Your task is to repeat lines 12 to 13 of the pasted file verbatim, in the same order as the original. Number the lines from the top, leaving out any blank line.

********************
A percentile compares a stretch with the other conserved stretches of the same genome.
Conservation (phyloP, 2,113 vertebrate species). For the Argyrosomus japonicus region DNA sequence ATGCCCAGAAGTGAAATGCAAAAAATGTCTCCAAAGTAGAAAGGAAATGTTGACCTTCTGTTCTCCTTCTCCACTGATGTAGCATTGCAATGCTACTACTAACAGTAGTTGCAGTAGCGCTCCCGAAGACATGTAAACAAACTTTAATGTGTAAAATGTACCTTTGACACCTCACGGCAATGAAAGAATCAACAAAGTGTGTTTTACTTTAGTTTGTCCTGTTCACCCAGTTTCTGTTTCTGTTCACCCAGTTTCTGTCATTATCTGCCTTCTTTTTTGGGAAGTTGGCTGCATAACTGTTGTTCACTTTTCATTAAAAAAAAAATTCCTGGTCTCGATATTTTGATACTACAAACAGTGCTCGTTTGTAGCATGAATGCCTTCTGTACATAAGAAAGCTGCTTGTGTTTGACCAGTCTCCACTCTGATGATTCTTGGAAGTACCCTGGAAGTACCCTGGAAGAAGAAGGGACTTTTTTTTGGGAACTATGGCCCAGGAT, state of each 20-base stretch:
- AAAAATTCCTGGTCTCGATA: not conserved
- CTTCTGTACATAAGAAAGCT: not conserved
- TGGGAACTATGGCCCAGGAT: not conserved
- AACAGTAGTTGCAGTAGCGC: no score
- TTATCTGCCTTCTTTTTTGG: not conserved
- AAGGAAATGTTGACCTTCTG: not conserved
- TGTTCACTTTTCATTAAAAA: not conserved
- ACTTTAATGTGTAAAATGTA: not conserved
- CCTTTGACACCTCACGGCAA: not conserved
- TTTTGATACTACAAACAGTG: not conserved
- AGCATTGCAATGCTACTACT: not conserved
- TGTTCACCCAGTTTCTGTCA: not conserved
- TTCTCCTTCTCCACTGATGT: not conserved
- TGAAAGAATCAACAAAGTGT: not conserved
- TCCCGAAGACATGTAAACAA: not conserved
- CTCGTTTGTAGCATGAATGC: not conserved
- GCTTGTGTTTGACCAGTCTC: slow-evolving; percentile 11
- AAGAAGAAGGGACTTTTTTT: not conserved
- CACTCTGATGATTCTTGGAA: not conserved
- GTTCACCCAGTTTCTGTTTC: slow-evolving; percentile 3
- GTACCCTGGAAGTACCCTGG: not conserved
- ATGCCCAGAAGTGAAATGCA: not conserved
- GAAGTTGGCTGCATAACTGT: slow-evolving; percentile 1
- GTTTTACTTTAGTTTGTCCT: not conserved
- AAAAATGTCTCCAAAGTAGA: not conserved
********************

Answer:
- TTTTGATACTACAAACAGTG: not conserved
- AGCATTGCAATGCTACTACT: not conserved